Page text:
As fiscal 2017 winds to a close for Springdale-based Tyson Foods, the meat giant is again cutting corporate jobs as part of a stated goal to have a leaner operation while focusing on growing profits.
Tyson Foods corporate layoff rumors have swirled in Northwest Arkansas for several months with company officials declining to comment. But on Thursday (Sept. 28), Tyson Foods confirmed plans to reduce headcount by roughly 450 positions across several areas and at various job levels.
Tyson Foods CEO Tom Hayes said most of the eliminated positions will come from corporate offices in Springdale, Chicago and Cincinnati. No specifics were provided in a news release. Tyson Foods said it will take questions from equity analysts during a conference call Friday morning.
“We’re grateful to everyone who has contributed to the company’s success, and we’re thankful for their time with Tyson Foods,” Hayes said. “These are hard decisions, but I believe our customers and consumers will benefit from our more agile, responsive organization as we grow our business through differentiated capabilities, deliver ongoing financial fitness through continuous improvement and sustain our company and our world for future generations.”
Tyson Foods did not respond to request for specifics on the local headcount reduction, nor did the company furnish details of severance packages provided. Insiders told Talk Business & Politics the company has worked with a third-party consultant to review staffing levels.
Earlier this year, Tyson Foods said it had about 3,000 corporate employees in Northwest Arkansas. About 2,000 of them work at the main headquarters on Don Tyson Parkway. In Chicago, there are about 500 corporate employees and 500 corporate employees at the Dakota Dunes, S.D., offices.
NEED TO BE ‘MORE AGILE’
The layoffs were not unexpected as Tyson Foods made similar reductions following the acquisition of Hillshire Brands. Hayes told Talk Business & Politics earlier this year some jobs were moved from Springdale to Chicago as he restructured the company’s marketing division. In August, Hayes also pared down the management team ahead of the third quarter earnings announcement. Two top executives, Andy Callahan, president of North American Foodservice and International, and Chief Growth Officer Monica McGurk were dismissed in August. This was the second management structure Hayes made since taking over as CEO on Jan. 1.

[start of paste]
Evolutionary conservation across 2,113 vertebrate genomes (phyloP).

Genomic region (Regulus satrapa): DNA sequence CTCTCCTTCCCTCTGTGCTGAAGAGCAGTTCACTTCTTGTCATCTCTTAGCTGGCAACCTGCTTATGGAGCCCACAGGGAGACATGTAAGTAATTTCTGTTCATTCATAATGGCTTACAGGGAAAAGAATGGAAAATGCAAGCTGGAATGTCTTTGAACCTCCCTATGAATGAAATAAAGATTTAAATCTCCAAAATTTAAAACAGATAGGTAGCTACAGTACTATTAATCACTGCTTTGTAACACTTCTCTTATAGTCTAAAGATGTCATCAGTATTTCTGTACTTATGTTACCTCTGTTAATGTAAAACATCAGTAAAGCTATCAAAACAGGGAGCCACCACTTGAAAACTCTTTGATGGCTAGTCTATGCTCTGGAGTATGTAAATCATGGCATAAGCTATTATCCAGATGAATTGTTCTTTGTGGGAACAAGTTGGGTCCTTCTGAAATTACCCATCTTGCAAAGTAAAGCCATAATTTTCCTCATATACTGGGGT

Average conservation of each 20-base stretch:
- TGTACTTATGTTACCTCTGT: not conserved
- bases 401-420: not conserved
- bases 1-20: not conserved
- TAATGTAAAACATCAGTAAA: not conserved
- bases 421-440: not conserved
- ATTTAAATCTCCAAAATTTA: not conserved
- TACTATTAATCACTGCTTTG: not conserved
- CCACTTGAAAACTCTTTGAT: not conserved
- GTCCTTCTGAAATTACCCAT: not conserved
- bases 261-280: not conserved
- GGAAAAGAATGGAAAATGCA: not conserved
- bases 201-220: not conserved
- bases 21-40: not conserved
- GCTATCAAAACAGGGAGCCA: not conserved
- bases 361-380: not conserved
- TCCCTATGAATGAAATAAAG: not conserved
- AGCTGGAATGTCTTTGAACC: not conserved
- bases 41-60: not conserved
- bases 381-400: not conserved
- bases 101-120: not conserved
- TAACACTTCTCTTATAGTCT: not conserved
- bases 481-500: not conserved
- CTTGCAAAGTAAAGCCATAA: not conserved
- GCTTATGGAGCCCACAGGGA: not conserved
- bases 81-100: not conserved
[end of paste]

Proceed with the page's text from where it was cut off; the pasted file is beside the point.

“A dynamic market demands we become more agile while focusing on consumers, customers and the businesses that deliver our revenue and profit,” Hayes said in August “This simple design creates individual responsibility for the performance of our segments to enable faster, better, decisions.”
In its fiscal fourth quarter earnings report set for Nov. 13, Tyson Foods plans to report restructuring and other charges of up to $150 million, with approximately $70 million impairment for costs related to in-process software implementations, up to $50 million in employee termination costs and up to $30 million in contract termination costs.
Also on Thursday, Hayes provided an update on the AdvancePierre Foods acquisition, which was completed in June. He said with additional eliminations and non-value-added costs from the synergies, Tyson Foods expects cumulative net savings of $200 million, $400 million and $600 million over the next three fiscal years. The savings primarily will come from the Prepared Foods and Chicken segments, with most savings from supply chain, procurement and overhead, Hayes said.
Thursday after equity markets closed, Tyson Foods also raised its earnings guidance for fiscal 2017 – which ends Saturday – to between $5.20 and $5.30 per share. Tyson Foods said the 5% bump in earnings were related to better-than-expected profits in its beef segment. The company also adjusted its fiscal 2018 earnings per share guidance to a range of $5.70 to $5.85, which would be the seventh consecutive year of earnings per share growth for the meat company.
Hayes reiterated the company’s “Financial Fitness” plan in the release by saying, “We are creating momentum behind our continuous improvement agenda as we know we can be even more efficient operators. … We are a good partner for growth for our customers and are constantly challenging ourselves to identify opportunities to create value for our consumers, customers and shareowners.”
Wall Street approved of the leaner structure and new guidance, sending Tyson Food shares up 5.42% in after hours trading. Tyson Foods (NYSE: TSN) closed Thursday at $65.45. Share rose to $69 hour afters up $3.55 over the day’s close. For the past 52 weeks, Tyson Foods shares have traded between $76.38 and $55.72. Shares are up 4.66% year-to-date, excluding the after-hours price gains on Thursday.